On This Day, 1958: Vowing that the United States would lead the space age, President Dwight Eisenhower signed an act creating the National Aeronautics and Space Administration, more commonly known as NASA. NASA was formed nine months after the Soviet Union beat the U.S. into space by launching the first satellite, Sputnik. Sputnik scared many Americans into thinking that the U.S. was falling behind foreign rivals; it spurred huge government investments in science, technology, engineering, and mathematics. Although the Soviets — in 1961 — beat the United States would, in 1969, become the first nation to safely land a man on the moon.
On This Day, 1975: Gerald Ford became the first president to visit Auschwitz, the infamous Nazi concentration camp in Poland.
Quote of the Day
"Power always thinks it has a great soul and vast views beyond the comprehension of the weak." -John Adams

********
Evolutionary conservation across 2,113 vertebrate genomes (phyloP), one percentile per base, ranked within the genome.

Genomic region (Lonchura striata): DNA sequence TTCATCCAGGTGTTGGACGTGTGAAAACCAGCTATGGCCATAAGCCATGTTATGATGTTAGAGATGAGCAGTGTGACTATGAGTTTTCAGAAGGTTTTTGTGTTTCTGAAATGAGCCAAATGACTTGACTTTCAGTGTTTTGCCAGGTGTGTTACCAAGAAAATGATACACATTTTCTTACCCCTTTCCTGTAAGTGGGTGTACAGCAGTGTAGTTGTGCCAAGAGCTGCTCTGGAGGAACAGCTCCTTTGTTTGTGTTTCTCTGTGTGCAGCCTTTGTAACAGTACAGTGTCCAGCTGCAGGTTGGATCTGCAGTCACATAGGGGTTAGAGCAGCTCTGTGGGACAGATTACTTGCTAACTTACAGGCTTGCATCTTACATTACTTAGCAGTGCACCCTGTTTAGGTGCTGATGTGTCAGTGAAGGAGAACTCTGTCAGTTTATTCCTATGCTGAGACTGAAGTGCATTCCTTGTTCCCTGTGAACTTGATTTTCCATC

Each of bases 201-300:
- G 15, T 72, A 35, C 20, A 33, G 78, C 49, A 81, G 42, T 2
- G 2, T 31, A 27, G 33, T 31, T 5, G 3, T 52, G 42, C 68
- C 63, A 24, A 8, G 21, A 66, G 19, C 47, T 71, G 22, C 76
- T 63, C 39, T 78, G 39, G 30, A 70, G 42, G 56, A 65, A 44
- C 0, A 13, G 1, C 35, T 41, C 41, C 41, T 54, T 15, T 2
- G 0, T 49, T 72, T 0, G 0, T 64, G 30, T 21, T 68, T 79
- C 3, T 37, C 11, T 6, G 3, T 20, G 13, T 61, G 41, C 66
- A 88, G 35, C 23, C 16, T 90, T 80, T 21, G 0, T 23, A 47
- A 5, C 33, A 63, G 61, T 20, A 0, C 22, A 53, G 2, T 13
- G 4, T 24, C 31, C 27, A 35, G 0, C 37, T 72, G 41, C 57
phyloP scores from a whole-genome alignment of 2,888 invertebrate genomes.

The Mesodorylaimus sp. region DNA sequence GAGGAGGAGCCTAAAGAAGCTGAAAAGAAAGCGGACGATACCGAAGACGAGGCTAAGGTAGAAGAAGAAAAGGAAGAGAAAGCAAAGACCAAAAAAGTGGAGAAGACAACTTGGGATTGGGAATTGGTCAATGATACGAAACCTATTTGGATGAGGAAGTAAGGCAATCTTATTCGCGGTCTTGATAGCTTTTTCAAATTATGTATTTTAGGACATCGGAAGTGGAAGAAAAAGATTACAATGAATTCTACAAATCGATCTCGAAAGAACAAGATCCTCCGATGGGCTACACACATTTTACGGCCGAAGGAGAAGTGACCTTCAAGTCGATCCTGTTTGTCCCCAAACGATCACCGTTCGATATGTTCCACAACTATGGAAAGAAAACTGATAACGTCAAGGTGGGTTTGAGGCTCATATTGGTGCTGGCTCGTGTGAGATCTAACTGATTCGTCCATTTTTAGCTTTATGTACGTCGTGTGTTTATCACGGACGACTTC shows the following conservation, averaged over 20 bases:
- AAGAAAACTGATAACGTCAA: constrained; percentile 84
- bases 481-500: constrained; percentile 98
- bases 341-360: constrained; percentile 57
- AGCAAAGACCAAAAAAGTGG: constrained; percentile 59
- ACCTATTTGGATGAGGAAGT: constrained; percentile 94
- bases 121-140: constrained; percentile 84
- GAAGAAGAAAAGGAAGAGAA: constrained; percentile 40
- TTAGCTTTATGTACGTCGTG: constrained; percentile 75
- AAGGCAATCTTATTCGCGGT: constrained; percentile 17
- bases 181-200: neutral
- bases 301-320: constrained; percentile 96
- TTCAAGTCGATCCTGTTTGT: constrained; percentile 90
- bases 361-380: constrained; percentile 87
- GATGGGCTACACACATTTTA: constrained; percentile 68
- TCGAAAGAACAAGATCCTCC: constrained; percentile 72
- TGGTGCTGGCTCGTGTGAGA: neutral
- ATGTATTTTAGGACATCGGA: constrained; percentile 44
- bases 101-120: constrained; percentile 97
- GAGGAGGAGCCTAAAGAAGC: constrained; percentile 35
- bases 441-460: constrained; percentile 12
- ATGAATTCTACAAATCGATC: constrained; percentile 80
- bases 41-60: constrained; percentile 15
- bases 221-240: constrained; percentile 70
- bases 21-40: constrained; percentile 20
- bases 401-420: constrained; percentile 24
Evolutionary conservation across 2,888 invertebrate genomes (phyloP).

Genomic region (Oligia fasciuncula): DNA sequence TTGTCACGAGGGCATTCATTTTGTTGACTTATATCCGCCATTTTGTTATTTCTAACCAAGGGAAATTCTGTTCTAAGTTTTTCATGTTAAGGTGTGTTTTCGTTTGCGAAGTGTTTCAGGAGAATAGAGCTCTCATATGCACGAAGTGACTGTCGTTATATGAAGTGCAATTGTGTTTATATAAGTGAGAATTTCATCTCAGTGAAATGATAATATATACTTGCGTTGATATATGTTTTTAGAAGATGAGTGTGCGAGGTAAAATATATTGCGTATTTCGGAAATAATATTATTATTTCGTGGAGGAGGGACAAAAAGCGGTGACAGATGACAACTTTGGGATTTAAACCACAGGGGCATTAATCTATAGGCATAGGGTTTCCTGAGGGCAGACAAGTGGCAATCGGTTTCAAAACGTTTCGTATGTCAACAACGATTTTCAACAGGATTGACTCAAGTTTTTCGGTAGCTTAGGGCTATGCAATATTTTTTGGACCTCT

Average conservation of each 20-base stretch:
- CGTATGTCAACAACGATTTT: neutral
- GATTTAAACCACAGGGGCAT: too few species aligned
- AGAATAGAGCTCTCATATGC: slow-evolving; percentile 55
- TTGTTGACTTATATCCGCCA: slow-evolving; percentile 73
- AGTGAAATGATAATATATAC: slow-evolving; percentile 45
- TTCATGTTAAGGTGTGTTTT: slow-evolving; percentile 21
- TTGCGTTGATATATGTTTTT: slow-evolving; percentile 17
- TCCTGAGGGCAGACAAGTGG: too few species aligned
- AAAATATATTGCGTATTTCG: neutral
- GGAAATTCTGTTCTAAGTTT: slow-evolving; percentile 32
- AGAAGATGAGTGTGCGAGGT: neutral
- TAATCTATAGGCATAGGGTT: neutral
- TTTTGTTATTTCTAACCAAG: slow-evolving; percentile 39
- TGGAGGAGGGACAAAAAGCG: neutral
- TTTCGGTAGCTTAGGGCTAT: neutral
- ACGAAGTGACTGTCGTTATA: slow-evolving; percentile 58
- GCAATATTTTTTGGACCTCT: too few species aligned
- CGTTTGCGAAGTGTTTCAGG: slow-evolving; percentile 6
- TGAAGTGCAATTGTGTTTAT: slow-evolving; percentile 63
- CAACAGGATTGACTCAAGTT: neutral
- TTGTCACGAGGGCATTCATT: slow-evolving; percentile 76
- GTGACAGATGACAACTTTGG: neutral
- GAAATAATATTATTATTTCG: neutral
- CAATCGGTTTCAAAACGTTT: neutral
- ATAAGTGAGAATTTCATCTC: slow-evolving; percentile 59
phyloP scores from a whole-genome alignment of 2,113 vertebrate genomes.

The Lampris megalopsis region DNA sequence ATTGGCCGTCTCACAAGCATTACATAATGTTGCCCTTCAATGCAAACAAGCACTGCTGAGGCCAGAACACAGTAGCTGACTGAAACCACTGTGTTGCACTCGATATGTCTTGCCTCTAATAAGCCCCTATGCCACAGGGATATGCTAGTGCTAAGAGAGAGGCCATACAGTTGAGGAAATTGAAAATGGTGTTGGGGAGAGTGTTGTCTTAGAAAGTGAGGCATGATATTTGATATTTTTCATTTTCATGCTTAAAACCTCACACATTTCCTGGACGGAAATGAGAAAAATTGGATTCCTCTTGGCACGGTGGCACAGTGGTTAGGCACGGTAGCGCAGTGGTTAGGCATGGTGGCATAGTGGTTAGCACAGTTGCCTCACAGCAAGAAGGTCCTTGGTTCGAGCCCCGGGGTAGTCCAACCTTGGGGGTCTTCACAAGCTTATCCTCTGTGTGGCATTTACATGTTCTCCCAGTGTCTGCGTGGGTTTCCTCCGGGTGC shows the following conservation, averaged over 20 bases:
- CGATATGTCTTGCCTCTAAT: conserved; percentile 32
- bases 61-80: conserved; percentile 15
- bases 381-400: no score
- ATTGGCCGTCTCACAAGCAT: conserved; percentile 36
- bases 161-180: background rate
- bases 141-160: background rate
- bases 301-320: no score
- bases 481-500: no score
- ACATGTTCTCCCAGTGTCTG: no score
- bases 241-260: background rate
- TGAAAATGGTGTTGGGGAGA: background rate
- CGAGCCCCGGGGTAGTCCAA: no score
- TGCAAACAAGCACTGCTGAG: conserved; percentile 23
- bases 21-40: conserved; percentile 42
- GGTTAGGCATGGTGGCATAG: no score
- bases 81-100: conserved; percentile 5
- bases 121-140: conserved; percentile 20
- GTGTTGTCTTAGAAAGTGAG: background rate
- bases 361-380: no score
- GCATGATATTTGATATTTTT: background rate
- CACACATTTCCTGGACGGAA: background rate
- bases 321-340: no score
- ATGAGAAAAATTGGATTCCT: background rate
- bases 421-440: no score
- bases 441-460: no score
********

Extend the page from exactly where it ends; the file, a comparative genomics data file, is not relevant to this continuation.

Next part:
More from West Wing Reports...
THE WEEK'S AUDIOPHILE PODCASTS: LISTEN SMARTER
- Syrian women know how to defeat ISIS
- Secret Service stretched mission to protect employee, report finds
- 10 things you need to know today: October 22, 2014
- The one thing the New Atheists get right about religion
- How to be the most productive person in your office — and still get home by 5:30 p.m.
- 43 TV shows to watch in 2014
- How to make corn dogs
- Will Kobani be ISIS's Waterloo?
- 3 horrific inaccuracies in Homeland's depiction of Islamabad
- Why America needs more billionaires
Subscribe to the Week